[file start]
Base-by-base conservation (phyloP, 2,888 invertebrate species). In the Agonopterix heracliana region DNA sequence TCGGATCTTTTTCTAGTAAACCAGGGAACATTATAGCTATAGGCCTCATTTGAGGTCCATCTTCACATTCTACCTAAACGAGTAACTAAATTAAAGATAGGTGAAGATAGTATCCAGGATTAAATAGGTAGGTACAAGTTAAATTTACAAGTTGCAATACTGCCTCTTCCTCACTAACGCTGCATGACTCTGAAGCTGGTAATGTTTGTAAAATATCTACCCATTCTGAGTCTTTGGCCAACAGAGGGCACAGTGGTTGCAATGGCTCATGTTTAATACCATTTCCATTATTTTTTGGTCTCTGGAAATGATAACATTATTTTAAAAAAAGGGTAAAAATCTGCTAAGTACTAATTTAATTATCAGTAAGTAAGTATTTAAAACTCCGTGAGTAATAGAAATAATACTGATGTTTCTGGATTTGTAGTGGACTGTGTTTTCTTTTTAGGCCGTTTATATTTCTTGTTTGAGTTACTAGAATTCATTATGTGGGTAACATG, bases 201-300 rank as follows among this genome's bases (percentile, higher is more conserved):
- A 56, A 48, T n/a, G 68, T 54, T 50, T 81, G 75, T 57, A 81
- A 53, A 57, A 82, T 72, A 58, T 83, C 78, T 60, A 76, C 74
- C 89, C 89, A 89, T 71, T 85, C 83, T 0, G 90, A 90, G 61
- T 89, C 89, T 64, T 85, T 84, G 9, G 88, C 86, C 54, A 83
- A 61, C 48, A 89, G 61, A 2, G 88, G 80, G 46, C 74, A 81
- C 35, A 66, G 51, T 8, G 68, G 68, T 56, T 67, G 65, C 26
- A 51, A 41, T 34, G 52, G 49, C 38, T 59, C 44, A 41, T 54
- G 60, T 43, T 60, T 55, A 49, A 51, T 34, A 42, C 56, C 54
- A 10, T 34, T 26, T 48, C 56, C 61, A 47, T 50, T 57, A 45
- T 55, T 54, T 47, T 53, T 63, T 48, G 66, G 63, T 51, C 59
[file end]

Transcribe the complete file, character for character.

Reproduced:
Base-by-base conservation (phyloP, 2,888 invertebrate species). In the Agonopterix heracliana region DNA sequence TCGGATCTTTTTCTAGTAAACCAGGGAACATTATAGCTATAGGCCTCATTTGAGGTCCATCTTCACATTCTACCTAAACGAGTAACTAAATTAAAGATAGGTGAAGATAGTATCCAGGATTAAATAGGTAGGTACAAGTTAAATTTACAAGTTGCAATACTGCCTCTTCCTCACTAACGCTGCATGACTCTGAAGCTGGTAATGTTTGTAAAATATCTACCCATTCTGAGTCTTTGGCCAACAGAGGGCACAGTGGTTGCAATGGCTCATGTTTAATACCATTTCCATTATTTTTTGGTCTCTGGAAATGATAACATTATTTTAAAAAAAGGGTAAAAATCTGCTAAGTACTAATTTAATTATCAGTAAGTAAGTATTTAAAACTCCGTGAGTAATAGAAATAATACTGATGTTTCTGGATTTGTAGTGGACTGTGTTTTCTTTTTAGGCCGTTTATATTTCTTGTTTGAGTTACTAGAATTCATTATGTGGGTAACATG, bases 201-300 rank as follows among this genome's bases (percentile, higher is more conserved):
- A 56, A 48, T n/a, G 68, T 54, T 50, T 81, G 75, T 57, A 81
- A 53, A 57, A 82, T 72, A 58, T 83, C 78, T 60, A 76, C 74
- C 89, C 89, A 89, T 71, T 85, C 83, T 0, G 90, A 90, G 61
- T 89, C 89, T 64, T 85, T 84, G 9, G 88, C 86, C 54, A 83
- A 61, C 48, A 89, G 61, A 2, G 88, G 80, G 46, C 74, A 81
- C 35, A 66, G 51, T 8, G 68, G 68, T 56, T 67, G 65, C 26
- A 51, A 41, T 34, G 52, G 49, C 38, T 59, C 44, A 41, T 54
- G 60, T 43, T 60, T 55, A 49, A 51, T 34, A 42, C 56, C 54
- A 10, T 34, T 26, T 48, C 56, C 61, A 47, T 50, T 57, A 45
- T 55, T 54, T 47, T 53, T 63, T 48, G 66, G 63, T 51, C 59